Students respond to Excelsior Scholarship program and its effects on Daemen

In a survey sent to and responded by current students, Insight analyzed data in order to find out how students perceived the new Excelsior Scholarship program, its possible effect on their academic future and Daemen’s well being. Combined, nearly 100 undergraduate and graduate students participated, with a plethora of anonymous responses also collected.

Around 57 percent of respondents were supportive of the Excelsior Scholarship plan. Many praised the program’s ability to allow more individuals to attend colleges and universities.

“It gives the people who do not have the money to afford a college education the opportunity to receive one. With Daemen being so ridiculously expensive, I think it was a great idea. People who actually need/want a college education will put up with the requirements of the free tuition if it allows them to receive an educator for free,” one student said.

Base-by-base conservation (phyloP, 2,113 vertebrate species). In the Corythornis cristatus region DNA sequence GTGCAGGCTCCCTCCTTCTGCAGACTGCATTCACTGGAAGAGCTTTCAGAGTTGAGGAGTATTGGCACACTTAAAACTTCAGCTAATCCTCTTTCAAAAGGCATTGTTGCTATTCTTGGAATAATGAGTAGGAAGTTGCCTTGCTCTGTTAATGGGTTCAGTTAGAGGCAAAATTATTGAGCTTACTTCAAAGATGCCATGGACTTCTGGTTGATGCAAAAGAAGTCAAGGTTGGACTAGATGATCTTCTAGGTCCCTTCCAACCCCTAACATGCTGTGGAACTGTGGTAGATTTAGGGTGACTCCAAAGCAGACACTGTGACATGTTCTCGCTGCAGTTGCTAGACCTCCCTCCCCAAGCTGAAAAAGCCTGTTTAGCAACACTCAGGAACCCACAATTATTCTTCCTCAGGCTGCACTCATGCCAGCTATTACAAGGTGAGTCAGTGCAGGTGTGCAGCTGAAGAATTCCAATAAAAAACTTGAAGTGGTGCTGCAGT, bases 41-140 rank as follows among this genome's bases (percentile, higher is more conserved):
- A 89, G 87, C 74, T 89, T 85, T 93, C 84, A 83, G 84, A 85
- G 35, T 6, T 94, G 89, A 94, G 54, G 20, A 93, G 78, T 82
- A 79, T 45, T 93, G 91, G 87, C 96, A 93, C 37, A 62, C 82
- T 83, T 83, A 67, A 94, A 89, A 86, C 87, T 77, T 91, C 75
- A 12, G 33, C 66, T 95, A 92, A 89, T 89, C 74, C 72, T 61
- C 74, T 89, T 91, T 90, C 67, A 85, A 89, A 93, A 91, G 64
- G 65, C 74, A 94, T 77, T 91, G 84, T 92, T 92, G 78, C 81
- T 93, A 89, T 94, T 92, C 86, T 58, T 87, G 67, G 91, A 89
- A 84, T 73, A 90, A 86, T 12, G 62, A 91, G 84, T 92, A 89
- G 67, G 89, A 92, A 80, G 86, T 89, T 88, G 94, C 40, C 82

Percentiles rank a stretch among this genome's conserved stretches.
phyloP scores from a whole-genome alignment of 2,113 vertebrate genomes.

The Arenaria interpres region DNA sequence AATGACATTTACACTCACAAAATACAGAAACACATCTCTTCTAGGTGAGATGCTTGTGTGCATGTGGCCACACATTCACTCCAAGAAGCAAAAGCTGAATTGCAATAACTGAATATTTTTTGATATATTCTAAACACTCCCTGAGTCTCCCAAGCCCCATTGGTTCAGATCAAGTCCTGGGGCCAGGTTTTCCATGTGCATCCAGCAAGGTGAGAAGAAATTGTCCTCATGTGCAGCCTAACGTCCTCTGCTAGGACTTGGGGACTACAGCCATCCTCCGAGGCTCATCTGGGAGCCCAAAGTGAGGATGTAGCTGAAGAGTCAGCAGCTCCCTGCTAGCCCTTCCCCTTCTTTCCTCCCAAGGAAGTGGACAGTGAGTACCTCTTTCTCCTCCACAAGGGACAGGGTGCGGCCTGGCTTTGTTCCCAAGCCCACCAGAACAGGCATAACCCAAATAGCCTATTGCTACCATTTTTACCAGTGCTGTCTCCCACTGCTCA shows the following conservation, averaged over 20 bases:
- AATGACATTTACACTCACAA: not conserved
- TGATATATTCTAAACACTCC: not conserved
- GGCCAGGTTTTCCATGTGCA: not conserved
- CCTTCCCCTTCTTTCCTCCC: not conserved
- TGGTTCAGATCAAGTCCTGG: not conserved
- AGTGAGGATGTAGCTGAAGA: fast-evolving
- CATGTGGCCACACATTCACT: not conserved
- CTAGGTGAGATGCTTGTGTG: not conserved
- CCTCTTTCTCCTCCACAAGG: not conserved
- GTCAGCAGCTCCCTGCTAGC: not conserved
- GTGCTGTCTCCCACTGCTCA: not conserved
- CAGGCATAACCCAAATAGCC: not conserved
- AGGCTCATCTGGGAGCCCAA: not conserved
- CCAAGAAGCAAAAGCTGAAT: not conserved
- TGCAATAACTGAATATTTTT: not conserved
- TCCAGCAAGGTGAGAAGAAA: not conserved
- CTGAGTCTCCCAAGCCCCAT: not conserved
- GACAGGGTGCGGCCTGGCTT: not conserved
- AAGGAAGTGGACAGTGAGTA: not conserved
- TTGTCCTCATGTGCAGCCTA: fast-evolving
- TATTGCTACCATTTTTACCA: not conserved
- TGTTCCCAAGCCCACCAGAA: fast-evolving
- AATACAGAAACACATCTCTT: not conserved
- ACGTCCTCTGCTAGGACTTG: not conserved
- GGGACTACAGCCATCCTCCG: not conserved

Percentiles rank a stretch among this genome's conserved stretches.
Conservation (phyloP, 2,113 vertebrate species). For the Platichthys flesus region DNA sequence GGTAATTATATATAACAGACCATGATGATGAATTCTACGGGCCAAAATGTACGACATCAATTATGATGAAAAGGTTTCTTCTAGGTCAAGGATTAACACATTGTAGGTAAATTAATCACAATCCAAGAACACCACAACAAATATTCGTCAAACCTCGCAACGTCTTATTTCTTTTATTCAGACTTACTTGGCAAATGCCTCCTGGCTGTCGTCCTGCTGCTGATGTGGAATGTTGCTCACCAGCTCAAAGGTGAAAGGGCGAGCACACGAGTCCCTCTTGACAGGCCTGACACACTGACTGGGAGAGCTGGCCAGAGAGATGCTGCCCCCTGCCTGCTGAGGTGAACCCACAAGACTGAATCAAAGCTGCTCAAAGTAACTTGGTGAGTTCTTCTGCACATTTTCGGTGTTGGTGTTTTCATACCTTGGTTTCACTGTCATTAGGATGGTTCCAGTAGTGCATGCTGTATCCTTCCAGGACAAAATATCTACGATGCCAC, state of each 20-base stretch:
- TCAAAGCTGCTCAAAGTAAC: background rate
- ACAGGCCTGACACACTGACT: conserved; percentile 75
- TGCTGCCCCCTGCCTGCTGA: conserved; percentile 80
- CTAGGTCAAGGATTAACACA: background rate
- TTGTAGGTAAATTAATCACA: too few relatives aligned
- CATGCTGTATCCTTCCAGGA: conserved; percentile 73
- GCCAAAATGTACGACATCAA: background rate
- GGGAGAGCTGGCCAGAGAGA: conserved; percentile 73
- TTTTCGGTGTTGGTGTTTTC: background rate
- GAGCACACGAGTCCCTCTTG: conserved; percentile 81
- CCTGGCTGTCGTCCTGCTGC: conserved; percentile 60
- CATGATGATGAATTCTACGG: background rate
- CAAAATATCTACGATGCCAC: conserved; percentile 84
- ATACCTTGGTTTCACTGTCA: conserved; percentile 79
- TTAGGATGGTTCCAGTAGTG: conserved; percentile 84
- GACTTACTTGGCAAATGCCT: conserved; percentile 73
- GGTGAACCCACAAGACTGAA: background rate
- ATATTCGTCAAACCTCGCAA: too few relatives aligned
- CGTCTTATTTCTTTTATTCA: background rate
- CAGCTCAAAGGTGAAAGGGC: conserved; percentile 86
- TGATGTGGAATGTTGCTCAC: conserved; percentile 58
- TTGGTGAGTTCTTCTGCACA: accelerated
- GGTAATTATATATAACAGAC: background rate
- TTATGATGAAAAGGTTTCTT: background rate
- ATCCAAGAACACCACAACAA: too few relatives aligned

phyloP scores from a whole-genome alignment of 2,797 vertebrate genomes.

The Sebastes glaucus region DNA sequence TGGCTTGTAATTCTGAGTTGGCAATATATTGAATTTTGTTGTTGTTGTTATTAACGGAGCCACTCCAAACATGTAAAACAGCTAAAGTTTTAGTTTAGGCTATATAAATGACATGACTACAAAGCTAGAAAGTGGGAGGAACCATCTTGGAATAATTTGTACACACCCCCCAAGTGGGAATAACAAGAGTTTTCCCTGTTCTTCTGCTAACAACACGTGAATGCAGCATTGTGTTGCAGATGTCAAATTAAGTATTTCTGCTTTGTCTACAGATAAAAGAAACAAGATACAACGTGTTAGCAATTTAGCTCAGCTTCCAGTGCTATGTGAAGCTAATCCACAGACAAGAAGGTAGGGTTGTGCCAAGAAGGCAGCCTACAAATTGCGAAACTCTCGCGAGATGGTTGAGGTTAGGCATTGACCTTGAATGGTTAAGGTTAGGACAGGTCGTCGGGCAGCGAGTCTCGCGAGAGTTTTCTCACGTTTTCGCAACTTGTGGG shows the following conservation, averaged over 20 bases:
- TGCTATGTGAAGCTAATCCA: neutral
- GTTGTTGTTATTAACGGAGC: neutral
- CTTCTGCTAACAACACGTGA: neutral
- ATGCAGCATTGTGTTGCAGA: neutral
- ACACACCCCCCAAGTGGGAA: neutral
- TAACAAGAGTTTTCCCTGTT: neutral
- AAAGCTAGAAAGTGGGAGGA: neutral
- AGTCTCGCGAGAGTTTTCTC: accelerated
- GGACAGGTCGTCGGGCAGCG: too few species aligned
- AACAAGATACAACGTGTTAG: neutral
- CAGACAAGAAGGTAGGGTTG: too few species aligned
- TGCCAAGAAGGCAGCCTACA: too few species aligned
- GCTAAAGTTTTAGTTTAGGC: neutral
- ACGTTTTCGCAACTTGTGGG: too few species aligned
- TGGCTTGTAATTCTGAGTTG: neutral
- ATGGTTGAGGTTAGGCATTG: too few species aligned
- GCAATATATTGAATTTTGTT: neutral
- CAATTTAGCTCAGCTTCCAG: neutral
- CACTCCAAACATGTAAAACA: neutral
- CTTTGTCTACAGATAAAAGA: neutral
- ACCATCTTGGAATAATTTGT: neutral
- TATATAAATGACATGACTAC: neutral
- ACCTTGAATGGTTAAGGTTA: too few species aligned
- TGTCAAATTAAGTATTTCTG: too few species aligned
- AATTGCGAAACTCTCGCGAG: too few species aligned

Many of those in opposition cited that, even though they personally were in college debt, were still against the program and found that funds to students should be more selective.

“As a student with thousands of dollars of debt, I am still opposed to free education. If education is free, it decreases the value of it to students. Scholarships for free tuition should be given based on merit and applicability/need for more people with that degree. Why should paying for someone to get a degree in English fall on the public,” a student asked.

Even students who supported the legislation found it to be an imperfect solution to the higher education cost problem. These respondents said that, while flawed, the plan was “a step in the right direction.”

Though the majority of the responses were in favor of the program, only around 29 percent of students were either considering or planning to leave Daemen for a public institution. According to those respondents, financials played a large factor in their decision.

Of the 71 percent that said they planned to stay at Daemen, many said they were continuing their education at Daemen said they were only doing so because they were so advanced in their programs.